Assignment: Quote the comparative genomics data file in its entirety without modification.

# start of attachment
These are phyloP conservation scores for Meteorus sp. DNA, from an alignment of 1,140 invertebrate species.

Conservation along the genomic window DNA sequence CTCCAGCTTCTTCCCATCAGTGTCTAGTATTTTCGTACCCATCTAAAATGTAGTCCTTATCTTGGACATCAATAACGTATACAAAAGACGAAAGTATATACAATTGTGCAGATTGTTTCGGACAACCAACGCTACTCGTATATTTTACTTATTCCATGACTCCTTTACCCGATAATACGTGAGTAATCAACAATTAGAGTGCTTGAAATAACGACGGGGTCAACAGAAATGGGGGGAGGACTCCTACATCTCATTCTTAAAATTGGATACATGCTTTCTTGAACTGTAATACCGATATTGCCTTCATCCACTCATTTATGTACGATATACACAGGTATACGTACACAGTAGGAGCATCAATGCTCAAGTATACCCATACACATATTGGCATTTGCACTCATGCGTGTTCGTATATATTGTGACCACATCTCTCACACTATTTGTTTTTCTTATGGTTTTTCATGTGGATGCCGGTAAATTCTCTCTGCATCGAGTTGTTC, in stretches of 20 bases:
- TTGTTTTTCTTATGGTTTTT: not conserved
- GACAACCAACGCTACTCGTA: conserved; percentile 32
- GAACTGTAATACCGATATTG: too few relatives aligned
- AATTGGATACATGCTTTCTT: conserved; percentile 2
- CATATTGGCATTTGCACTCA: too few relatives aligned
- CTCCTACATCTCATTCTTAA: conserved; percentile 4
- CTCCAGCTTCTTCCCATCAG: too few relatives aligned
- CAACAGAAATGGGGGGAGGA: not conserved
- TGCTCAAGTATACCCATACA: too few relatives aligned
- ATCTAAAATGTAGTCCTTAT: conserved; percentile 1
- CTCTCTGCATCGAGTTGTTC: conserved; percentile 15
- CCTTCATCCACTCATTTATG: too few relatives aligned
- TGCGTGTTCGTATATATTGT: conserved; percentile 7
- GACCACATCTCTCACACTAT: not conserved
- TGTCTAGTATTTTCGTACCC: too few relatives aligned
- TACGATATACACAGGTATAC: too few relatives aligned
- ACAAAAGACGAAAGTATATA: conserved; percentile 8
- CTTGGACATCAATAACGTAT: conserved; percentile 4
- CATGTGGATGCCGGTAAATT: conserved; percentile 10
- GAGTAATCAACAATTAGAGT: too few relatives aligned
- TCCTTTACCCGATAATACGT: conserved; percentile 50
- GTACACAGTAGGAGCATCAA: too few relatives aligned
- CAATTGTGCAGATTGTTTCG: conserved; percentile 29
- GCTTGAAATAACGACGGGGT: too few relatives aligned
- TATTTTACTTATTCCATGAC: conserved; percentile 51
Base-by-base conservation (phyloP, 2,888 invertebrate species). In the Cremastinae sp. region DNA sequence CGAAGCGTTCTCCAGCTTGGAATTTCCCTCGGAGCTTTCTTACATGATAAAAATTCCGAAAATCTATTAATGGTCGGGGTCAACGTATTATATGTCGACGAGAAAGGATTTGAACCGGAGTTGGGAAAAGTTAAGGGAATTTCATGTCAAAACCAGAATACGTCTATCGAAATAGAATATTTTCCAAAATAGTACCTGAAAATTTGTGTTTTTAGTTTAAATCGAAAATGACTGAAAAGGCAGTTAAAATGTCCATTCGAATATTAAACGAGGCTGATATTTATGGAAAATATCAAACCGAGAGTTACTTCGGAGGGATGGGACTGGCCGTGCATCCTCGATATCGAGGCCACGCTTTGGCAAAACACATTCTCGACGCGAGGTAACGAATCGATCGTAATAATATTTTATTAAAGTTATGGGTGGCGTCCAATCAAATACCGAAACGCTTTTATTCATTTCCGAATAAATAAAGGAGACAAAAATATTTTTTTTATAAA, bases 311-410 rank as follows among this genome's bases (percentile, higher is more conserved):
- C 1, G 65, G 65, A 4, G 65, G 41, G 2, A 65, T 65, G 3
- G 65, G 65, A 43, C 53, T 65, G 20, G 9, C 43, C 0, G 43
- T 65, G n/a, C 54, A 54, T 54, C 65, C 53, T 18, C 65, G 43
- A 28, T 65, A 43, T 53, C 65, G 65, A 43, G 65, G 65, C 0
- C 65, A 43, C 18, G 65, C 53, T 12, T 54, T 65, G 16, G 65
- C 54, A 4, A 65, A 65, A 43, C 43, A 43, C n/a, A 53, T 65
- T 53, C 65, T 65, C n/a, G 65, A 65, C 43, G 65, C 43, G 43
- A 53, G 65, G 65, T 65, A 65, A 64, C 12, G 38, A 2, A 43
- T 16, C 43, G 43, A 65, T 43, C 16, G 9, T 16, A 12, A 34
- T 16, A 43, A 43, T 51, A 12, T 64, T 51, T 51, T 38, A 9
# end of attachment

These are phyloP conservation scores for Meteorus sp. DNA, from an alignment of 1,140 invertebrate species.

Conservation along the genomic window DNA sequence CTCCAGCTTCTTCCCATCAGTGTCTAGTATTTTCGTACCCATCTAAAATGTAGTCCTTATCTTGGACATCAATAACGTATACAAAAGACGAAAGTATATACAATTGTGCAGATTGTTTCGGACAACCAACGCTACTCGTATATTTTACTTATTCCATGACTCCTTTACCCGATAATACGTGAGTAATCAACAATTAGAGTGCTTGAAATAACGACGGGGTCAACAGAAATGGGGGGAGGACTCCTACATCTCATTCTTAAAATTGGATACATGCTTTCTTGAACTGTAATACCGATATTGCCTTCATCCACTCATTTATGTACGATATACACAGGTATACGTACACAGTAGGAGCATCAATGCTCAAGTATACCCATACACATATTGGCATTTGCACTCATGCGTGTTCGTATATATTGTGACCACATCTCTCACACTATTTGTTTTTCTTATGGTTTTTCATGTGGATGCCGGTAAATTCTCTCTGCATCGAGTTGTTC, in stretches of 20 bases:
- TTGTTTTTCTTATGGTTTTT: not conserved
- GACAACCAACGCTACTCGTA: conserved; percentile 32
- GAACTGTAATACCGATATTG: too few relatives aligned
- AATTGGATACATGCTTTCTT: conserved; percentile 2
- CATATTGGCATTTGCACTCA: too few relatives aligned
- CTCCTACATCTCATTCTTAA: conserved; percentile 4
- CTCCAGCTTCTTCCCATCAG: too few relatives aligned
- CAACAGAAATGGGGGGAGGA: not conserved
- TGCTCAAGTATACCCATACA: too few relatives aligned
- ATCTAAAATGTAGTCCTTAT: conserved; percentile 1
- CTCTCTGCATCGAGTTGTTC: conserved; percentile 15
- CCTTCATCCACTCATTTATG: too few relatives aligned
- TGCGTGTTCGTATATATTGT: conserved; percentile 7
- GACCACATCTCTCACACTAT: not conserved
- TGTCTAGTATTTTCGTACCC: too few relatives aligned
- TACGATATACACAGGTATAC: too few relatives aligned
- ACAAAAGACGAAAGTATATA: conserved; percentile 8
- CTTGGACATCAATAACGTAT: conserved; percentile 4
- CATGTGGATGCCGGTAAATT: conserved; percentile 10
- GAGTAATCAACAATTAGAGT: too few relatives aligned
- TCCTTTACCCGATAATACGT: conserved; percentile 50
- GTACACAGTAGGAGCATCAA: too few relatives aligned
- CAATTGTGCAGATTGTTTCG: conserved; percentile 29
- GCTTGAAATAACGACGGGGT: too few relatives aligned
- TATTTTACTTATTCCATGAC: conserved; percentile 51
Base-by-base conservation (phyloP, 2,888 invertebrate species). In the Cremastinae sp. region DNA sequence CGAAGCGTTCTCCAGCTTGGAATTTCCCTCGGAGCTTTCTTACATGATAAAAATTCCGAAAATCTATTAATGGTCGGGGTCAACGTATTATATGTCGACGAGAAAGGATTTGAACCGGAGTTGGGAAAAGTTAAGGGAATTTCATGTCAAAACCAGAATACGTCTATCGAAATAGAATATTTTCCAAAATAGTACCTGAAAATTTGTGTTTTTAGTTTAAATCGAAAATGACTGAAAAGGCAGTTAAAATGTCCATTCGAATATTAAACGAGGCTGATATTTATGGAAAATATCAAACCGAGAGTTACTTCGGAGGGATGGGACTGGCCGTGCATCCTCGATATCGAGGCCACGCTTTGGCAAAACACATTCTCGACGCGAGGTAACGAATCGATCGTAATAATATTTTATTAAAGTTATGGGTGGCGTCCAATCAAATACCGAAACGCTTTTATTCATTTCCGAATAAATAAAGGAGACAAAAATATTTTTTTTATAAA, bases 311-410 rank as follows among this genome's bases (percentile, higher is more conserved):
- C 1, G 65, G 65, A 4, G 65, G 41, G 2, A 65, T 65, G 3
- G 65, G 65, A 43, C 53, T 65, G 20, G 9, C 43, C 0, G 43
- T 65, G n/a, C 54, A 54, T 54, C 65, C 53, T 18, C 65, G 43
- A 28, T 65, A 43, T 53, C 65, G 65, A 43, G 65, G 65, C 0
- C 65, A 43, C 18, G 65, C 53, T 12, T 54, T 65, G 16, G 65
- C 54, A 4, A 65, A 65, A 43, C 43, A 43, C n/a, A 53, T 65
- T 53, C 65, T 65, C n/a, G 65, A 65, C 43, G 65, C 43, G 43
- A 53, G 65, G 65, T 65, A 65, A 64, C 12, G 38, A 2, A 43
- T 16, C 43, G 43, A 65, T 43, C 16, G 9, T 16, A 12, A 34
- T 16, A 43, A 43, T 51, A 12, T 64, T 51, T 51, T 38, A 9